Gels for drug delivery
Charged polymer networks have the possibility to absorb water to form hydrogels, soft materials with interesting mechanical properties. In drug delivery they are useful as carriers of various types of drugs, including small molecules for cancer therapy and large molecules of biological origin for treatment of infections and genetic diseases. Microgels are microscopic hydrogel particles that can be injected into the body or applied to the skin. Hydrogels are useful in drug delivery, in part because they have the capacity to encapsulate and store large amounts of drugs in an environment that protects the drugs from degradation, and in part because the polymer network offers ways to control the rate of release of the drug.
Our research in this field is mainly focused on fundamental aspects of the interaction between hydrogels and different categories of drugs and excipients (helper molecules) where the interplay between electrostatic and hydrophobic interactions and the elastic properties of the polymer networks is important. To this end we study the microstructure and stability of complexes formed between polyelectrolyte networks, drug molecules and excipients. A combination of experimental and theoretical methods are used to explain how the charge of proteins and peptides and the self-assembling properties of amphiphilic molecules determine their partitioning between the hydrogel and the surroundings, how they are distributed inside a hydrogel and between different hydrogels. To study the dynamics we measure the rate of binding and release and the related hydrogel volume response and make determinations of microstructures and compositions during intermediate stages. The aim is to reach a mechanistic understanding of the interactions to be able to predict the kinetics of drug release from hydrogels, and to develop new principles for controlled and triggered release from hydrogel based formulations (Fig 3).
Fig 3: The rheological study on hyaluronic acid gel (hydrogel)
→ Amphiphilic drugs in microgels. Amphiphilic drug molecules is an important group of active substances which are commonly used in cancer therapy, as antidepressants and antihypertensive agents. They have properties in common with regular micelle-forming surfactants but the relationships between their molecular structure and self-assembling properties are not well understood. To realize the potential of polyelectrolyte microgels as drug delivery system for amphiphilic drugs we study the basic principles governing the drug loading and release properties. The aim is to relate the microstructure and thermodynamic stability of drug self-assemblies in microgels to the molecular properties of drugs and microgel networks and to the mechanisms and kinetics of release under physiological conditions. We use two in-house developed micromanipulator techniques to monitor the size and internal morphology of single microgels during binding and release of drugs in the microscope. With the ‘flow-pipette’ we study microgels in contact with bulk solutions under conditions of controlled liquid flow (Fig.4); with the ‘micro-drop’ we study microgels in contact with a small solution volume under unstirred conditions (Fig. 5). In addition, we use a µDiss profiler to determine equilibrium binding isotherms and to monitor the kinetics of binding and release, and scattering techniques to determine the microstructure of complexes. The determined equilibrium and dynamic properties are compared with theoretical models developed within the group. The goal is to construct release models that contribute to the development of novel release systems for amphiphilic drugs. In a project run in collaboration with the Biopharmaceutical research group (Prof. H. Lennernäs) at the department we investigate in vitro a system of therapeutic microgels (DC bead®) for parenteral delivery of the amphiphilic drug doxorubicin used clinically for palliative treatment of liver cancer.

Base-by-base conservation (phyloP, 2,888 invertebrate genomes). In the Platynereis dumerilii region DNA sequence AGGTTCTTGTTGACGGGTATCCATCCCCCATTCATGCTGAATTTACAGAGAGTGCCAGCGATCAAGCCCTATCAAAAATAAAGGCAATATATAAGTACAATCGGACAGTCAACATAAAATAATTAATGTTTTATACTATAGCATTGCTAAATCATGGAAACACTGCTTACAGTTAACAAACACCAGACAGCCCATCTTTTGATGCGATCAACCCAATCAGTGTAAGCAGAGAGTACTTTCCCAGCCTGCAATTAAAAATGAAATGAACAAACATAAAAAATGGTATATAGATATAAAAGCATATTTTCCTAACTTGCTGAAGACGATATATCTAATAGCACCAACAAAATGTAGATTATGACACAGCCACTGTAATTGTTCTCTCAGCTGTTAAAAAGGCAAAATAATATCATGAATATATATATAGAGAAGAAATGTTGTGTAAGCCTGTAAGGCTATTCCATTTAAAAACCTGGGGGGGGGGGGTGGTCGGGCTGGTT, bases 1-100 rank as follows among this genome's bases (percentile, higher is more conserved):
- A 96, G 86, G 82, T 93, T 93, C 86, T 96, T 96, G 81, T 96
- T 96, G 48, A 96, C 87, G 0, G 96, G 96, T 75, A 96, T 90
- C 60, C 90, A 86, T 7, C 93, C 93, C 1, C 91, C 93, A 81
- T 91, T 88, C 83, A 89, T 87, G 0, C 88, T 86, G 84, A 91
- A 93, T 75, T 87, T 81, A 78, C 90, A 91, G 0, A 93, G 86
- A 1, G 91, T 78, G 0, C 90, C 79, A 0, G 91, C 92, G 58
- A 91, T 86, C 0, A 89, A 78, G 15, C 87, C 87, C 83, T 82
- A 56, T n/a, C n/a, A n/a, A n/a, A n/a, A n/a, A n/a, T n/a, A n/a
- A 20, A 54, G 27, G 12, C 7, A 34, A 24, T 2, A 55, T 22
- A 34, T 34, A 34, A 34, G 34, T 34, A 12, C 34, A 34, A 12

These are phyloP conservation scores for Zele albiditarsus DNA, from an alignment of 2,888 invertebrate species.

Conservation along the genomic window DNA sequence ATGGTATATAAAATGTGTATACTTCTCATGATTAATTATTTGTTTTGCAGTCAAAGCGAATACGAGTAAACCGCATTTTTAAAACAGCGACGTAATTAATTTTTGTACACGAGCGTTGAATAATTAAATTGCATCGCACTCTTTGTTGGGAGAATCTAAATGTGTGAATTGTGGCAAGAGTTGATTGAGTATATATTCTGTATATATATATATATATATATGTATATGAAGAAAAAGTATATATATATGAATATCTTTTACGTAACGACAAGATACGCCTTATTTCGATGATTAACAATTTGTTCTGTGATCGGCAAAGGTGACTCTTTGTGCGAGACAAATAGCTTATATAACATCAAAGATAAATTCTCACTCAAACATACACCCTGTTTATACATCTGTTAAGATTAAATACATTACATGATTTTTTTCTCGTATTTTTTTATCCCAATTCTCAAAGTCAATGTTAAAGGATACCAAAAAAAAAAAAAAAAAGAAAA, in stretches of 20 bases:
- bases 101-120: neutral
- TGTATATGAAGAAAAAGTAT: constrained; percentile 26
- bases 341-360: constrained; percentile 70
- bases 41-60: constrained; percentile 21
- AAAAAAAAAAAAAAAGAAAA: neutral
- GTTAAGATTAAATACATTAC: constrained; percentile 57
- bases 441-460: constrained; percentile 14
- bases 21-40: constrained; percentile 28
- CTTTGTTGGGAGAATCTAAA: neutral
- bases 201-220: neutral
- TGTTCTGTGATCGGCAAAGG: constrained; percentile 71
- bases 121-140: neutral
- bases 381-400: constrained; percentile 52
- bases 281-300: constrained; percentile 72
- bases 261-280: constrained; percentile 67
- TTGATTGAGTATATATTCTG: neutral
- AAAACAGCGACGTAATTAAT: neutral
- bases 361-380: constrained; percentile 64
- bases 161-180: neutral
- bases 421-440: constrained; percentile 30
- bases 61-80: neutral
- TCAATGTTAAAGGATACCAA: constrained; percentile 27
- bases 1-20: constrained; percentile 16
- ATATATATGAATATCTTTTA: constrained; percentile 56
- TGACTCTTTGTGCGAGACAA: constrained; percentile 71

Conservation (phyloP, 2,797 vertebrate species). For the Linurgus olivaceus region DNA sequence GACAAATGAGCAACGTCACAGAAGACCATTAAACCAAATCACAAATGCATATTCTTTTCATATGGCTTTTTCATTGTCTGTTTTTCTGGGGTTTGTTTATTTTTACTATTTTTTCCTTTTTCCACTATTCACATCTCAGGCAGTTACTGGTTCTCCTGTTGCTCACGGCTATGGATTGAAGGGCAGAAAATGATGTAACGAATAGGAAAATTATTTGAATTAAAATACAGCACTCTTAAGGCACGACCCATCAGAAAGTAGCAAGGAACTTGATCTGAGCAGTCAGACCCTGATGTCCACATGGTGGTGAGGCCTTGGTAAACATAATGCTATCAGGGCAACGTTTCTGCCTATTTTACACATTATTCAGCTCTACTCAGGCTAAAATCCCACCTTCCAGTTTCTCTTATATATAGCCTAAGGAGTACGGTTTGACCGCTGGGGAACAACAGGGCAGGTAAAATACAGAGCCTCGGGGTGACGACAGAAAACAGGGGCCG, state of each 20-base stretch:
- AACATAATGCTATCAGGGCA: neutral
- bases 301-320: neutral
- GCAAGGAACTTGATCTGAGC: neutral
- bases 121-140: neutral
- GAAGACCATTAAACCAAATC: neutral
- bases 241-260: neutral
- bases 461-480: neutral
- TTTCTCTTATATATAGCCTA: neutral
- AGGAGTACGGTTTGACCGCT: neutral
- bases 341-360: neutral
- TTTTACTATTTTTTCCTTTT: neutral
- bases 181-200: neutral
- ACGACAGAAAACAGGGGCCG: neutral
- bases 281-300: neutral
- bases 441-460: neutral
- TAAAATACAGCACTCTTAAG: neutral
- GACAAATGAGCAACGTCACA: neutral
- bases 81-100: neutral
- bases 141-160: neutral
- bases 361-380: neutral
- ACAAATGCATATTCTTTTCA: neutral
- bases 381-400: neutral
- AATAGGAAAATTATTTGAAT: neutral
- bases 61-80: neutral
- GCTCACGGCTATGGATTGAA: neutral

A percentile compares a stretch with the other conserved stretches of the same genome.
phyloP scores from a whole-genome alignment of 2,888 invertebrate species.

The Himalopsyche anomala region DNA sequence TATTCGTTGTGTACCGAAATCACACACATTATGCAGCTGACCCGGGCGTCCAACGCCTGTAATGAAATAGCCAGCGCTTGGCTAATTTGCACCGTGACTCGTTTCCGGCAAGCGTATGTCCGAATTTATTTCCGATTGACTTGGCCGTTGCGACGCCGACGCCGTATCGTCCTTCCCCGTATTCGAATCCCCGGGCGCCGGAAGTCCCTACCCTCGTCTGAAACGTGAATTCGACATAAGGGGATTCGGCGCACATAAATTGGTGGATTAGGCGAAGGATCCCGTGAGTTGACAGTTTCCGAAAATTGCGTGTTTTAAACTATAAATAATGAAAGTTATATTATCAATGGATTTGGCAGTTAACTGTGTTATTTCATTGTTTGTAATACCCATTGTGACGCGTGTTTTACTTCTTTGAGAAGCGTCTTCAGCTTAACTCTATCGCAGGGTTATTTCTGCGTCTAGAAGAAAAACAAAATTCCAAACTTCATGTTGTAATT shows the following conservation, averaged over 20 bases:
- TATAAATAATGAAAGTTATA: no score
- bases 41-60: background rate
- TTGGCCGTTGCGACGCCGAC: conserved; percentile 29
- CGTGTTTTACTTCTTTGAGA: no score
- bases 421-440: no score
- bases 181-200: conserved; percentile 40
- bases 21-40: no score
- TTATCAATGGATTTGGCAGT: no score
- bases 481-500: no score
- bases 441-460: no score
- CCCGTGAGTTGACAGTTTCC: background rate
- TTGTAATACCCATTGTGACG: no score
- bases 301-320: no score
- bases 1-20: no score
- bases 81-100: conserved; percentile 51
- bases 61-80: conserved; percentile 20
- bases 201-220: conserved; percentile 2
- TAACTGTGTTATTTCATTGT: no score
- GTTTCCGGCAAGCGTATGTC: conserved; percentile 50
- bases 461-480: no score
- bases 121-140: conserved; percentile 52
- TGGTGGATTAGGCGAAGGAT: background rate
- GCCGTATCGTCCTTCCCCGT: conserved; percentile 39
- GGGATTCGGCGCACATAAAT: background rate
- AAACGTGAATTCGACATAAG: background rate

Fig.4: Schematic representation of the experimental setup. A single gel bead is immersed in the bulk solution and held in place in the center of the flow pipette.
Fig 5: Schematic illustrations of single-microgel inverse microscopy experiments in which the microgel is selected from the aqueous solution and then transferred into a drug´s solution by using the micropipette.
→ Segregation and mixing in polyelectrolyte hydrogels. In this project we investigate the phase behavior of mixtures of two different macroions confined to the same polyelectrolyte hydrogel. The macroions are of opposite charge to the polyelectrolyte network and include proteins, peptides and surfactant micelles. The main purpose is to investigate if electrostatic interactions can be responsible for segregative phase separation. Our hypothesis is that the interaction with the polyelectrolyte gives rise to net repulsion between two macroions of different charge density. As a first approach we investigate cytochrome c (+7) and mixed micelles of non-ionic and cationic surfactants in negatively charged networks. Segregative core-shell phase separation is observed when the mole fraction of the cationic surfactant in the micelles is large enough. Understanding the driving force behind segregation and core-shell phase separation in gels can help developing new strategies for encapsulating protein drugs and ways to accomplish triggered release, as well as explaining mechanisms behind protein sorting in secretory cells.